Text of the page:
- Title: Valley Court Park plans have relevance for City Center II - and more !
- Author: Steve Osborn
- Date: 03/25/2008
- Additional Categories: City Center II. Thread, Steve Osborn, Transportation, City Council, Recent Essays, Eminent Domain, Public Policy, Planning Commission, Historic District, Downtown Development Authority, City Center II (possible eminent domain)
Valley Court Park plans have relevance for City Center II - and more !At previous hearings on the City Center project I referred to the several planning studies of Valley Court Park conducted with citizen participation only 7 or 8 years ago, now adopted as a component of East Lansing’s Comprehensive Plan. Like all components of the Comprehensive Plan it is intended to bring carefully considered, reasoned guidance to the City’s consideration of new developments. A citizen participation process with systematic rankings of preferences was conducted, free of time pressures over any impending crisis in development. As such, the adopted plan may bring a good deal of planning guidance to the present day, as planning should.
And the adopted plan does indeed bring viewpoints and comments that have bearing on Planning Commission and Council’s decisions about City Center II. The written reports are of some length, and the adopted plan was chosen, by citizen recommendation, as a combination of two of the four alternative plans which citizens considered in their study sessions, summarized in a synopsis on Sept. 28, 2000 . So extensive, it’s easy to see why this vital background to anything to be planned in or near the Valley Court area might not have been brought forward to Planning Commission by staff. I will make available to Planning Commission members some most relevant portions of the study and report – which are available to anyone on request at City Hall. For this use in a public forum, I’ll summarize what the studies come to and bring out a few guidelines from the plan which was adopted.
All of the plan alternatives increased the park’s green space. Three of the four would have decreased parking, and provisions for public parking would have had to be made elsewhere if one of those three were implemented.
However, the plan that was chosen was developed from two alternatives, those which made the least change in the area, notably in parking provisions. Parking is maintained along Valley Court Drive in its present alignment. Comments favored parking next to the park for family convenience. Parking in the City lot no. 8, north of Peoples Church, is maintained but the lot is reconfigured to eliminate ‘cut through’ traffic. Thus parking is not notably decreased, but no need or desire is seen to substantially increase parking.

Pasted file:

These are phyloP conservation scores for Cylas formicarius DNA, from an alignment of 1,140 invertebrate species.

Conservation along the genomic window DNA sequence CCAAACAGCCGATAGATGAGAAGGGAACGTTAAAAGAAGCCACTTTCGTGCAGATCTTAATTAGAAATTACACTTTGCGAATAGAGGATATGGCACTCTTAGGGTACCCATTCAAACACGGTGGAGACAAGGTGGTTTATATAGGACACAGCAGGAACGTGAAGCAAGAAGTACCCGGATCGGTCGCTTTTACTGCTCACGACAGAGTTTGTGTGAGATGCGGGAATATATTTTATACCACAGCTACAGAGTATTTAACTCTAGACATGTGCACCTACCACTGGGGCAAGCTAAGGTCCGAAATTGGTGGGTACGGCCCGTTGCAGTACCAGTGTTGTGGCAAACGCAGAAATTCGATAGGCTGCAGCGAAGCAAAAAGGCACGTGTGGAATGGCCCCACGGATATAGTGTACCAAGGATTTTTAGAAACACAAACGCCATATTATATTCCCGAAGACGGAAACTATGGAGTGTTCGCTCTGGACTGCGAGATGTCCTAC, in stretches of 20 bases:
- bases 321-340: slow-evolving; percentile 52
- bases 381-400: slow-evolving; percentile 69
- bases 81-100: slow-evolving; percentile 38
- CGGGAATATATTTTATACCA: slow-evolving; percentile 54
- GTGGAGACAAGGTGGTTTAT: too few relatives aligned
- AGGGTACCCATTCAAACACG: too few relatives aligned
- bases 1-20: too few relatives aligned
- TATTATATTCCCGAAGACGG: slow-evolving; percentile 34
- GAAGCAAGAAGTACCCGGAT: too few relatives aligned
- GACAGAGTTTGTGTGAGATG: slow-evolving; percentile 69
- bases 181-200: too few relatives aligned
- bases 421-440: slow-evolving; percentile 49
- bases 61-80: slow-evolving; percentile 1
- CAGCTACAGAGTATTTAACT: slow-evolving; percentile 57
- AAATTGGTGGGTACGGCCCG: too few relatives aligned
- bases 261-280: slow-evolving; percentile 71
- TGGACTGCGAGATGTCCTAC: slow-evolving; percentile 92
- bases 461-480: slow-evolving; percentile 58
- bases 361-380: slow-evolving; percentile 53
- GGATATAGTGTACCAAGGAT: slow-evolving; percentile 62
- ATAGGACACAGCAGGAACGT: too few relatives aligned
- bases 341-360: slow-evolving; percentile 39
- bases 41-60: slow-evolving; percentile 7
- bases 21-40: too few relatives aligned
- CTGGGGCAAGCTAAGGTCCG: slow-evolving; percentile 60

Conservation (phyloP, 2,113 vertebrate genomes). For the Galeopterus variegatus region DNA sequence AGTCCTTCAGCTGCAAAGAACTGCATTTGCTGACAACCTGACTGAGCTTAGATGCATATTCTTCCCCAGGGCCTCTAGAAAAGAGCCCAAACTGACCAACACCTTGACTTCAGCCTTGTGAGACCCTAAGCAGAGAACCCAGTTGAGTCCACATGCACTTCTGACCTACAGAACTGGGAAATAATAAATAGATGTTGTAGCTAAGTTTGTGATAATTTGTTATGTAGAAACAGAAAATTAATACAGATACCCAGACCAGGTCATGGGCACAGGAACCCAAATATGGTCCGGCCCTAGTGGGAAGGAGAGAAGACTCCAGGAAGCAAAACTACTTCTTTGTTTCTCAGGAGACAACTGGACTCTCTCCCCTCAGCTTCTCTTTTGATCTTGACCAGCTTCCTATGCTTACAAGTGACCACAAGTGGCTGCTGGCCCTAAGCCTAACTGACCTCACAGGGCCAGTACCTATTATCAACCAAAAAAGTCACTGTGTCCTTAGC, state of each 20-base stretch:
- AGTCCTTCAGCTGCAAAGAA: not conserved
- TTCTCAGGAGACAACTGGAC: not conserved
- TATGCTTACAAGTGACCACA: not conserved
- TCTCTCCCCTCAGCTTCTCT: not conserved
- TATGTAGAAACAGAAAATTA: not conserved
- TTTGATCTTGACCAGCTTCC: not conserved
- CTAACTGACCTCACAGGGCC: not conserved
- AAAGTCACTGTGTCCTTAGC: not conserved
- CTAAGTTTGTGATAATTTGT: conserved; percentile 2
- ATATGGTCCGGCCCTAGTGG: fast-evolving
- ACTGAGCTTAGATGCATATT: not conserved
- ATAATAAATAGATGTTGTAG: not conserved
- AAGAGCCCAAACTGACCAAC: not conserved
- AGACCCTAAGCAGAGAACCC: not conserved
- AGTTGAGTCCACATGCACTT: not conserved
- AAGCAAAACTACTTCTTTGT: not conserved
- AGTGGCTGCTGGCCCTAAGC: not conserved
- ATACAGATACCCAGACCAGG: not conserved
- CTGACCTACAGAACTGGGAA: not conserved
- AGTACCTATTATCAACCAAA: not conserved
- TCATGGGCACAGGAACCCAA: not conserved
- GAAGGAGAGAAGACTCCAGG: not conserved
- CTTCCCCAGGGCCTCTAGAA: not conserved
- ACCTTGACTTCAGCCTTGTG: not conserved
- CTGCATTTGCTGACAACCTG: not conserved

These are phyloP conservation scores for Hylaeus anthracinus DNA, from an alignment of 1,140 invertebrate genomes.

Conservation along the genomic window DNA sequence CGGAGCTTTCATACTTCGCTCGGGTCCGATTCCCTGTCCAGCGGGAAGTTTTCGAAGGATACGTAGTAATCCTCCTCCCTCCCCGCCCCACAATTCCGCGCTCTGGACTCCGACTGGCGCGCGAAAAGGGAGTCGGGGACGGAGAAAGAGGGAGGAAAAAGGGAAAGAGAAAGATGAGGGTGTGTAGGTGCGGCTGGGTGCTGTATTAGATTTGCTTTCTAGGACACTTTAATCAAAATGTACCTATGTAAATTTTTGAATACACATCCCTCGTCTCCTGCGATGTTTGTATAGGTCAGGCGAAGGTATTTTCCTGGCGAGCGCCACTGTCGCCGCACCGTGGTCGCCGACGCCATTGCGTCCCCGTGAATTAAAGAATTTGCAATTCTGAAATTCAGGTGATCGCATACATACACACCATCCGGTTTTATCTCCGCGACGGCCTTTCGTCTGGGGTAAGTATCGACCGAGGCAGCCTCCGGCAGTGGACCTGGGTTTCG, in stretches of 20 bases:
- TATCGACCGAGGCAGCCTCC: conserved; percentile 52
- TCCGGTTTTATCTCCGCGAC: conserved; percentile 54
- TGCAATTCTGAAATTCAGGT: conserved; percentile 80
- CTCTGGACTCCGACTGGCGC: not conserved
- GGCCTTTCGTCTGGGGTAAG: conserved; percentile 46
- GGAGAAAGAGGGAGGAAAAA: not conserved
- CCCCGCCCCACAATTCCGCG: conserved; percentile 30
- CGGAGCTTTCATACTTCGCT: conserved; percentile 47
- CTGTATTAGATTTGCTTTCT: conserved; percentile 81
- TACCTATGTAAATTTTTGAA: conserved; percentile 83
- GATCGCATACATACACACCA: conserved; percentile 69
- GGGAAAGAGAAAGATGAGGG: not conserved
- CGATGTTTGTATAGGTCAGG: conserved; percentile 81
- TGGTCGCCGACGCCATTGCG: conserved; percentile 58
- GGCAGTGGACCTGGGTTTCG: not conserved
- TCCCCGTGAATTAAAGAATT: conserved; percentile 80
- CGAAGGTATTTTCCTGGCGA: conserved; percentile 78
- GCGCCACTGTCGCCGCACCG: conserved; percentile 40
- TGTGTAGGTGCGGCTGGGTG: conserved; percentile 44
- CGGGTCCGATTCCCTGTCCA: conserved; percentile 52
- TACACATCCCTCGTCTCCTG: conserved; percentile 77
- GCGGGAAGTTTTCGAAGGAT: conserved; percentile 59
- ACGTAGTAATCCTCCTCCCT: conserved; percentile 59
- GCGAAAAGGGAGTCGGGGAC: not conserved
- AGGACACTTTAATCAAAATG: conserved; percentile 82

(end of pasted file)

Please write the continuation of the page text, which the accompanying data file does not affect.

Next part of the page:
One of the plans – one of those not accepted – went so far as to propose a two-level parking deck on the site of parking lot 8. But even though such a structure would end cut-through parking while taking no land from the park, it was disfavored despite the amount of parking it would have added to the area.
Among other improvements, the extension of Delta St. to Valley Court Drive (now completed) was proposed. The plan also indicated that “there would be an improved pedestrian connection between the park and the center of the business district.”
“Traffic calming” on Valley Court Drive was briefly discussed, perhaps because the term was rather new in the year 2000. E-mails and letters sent in during the participative planning process expressed concerns about loss of green space and trees where Delta St. would be extended. A later comment in February 2001, probably about the time when the plan was adopted, advocated modest increase in the park’s green space, and better pedestrian circulation within and around the Park.
The three basic points in the participants’ reasons for choosing the adopted plan:
maintaining the character of Valley Court Drive and
not having a street extending north of Peoples Church
Graphic presentations of the park aided the citizen participation process. On such graphics are notes and comments by the professional Land Planners and Landscape Architects who prepared them. A few quotes are quite telling and relevant for today:
Open space found within the park is a real asset . . . allows for long views of the city and skyline that may not be available elsewhere . . try to preserve the views . .
BWL power station : interesting architectural style . . . should be preserved . . . (and it’s moved !)
It is important to make the park more visible from Grand River Avenue so that residents and visitors know that it is there.
You readily see how these points match up with much of what people have been saying at the hearings on City Center II. We’ve even seen in sketch form a plan concept which substantially increases the Park’s open space, avoids building up a tightening skyline so as to allow views into and out of the Park, and replaces any cut-through vehicular circulation with the preference for pedestrian circulation.
There is real merit in all of this careful work, developed by City Planning staff with citizen participation and professional input, taking unhurried time when economic pressures to push things along were perhaps not notably less than they are at present. These merits would give the adopted plan good standing on its own, even if the studies are taken as independent studies rather than adopted as they are into the Comprehensive Plan as true guidelines for development in our city.
The match-up of these plan recommendations with much of what people are saying at the hearings these days also points to the durability of public opinion on several key issues for this area and its development. The City and its planners should count on that enduring outlook as a basis for their recommendations and actions,
Stephen W. Osborn Architect Professional Community Planner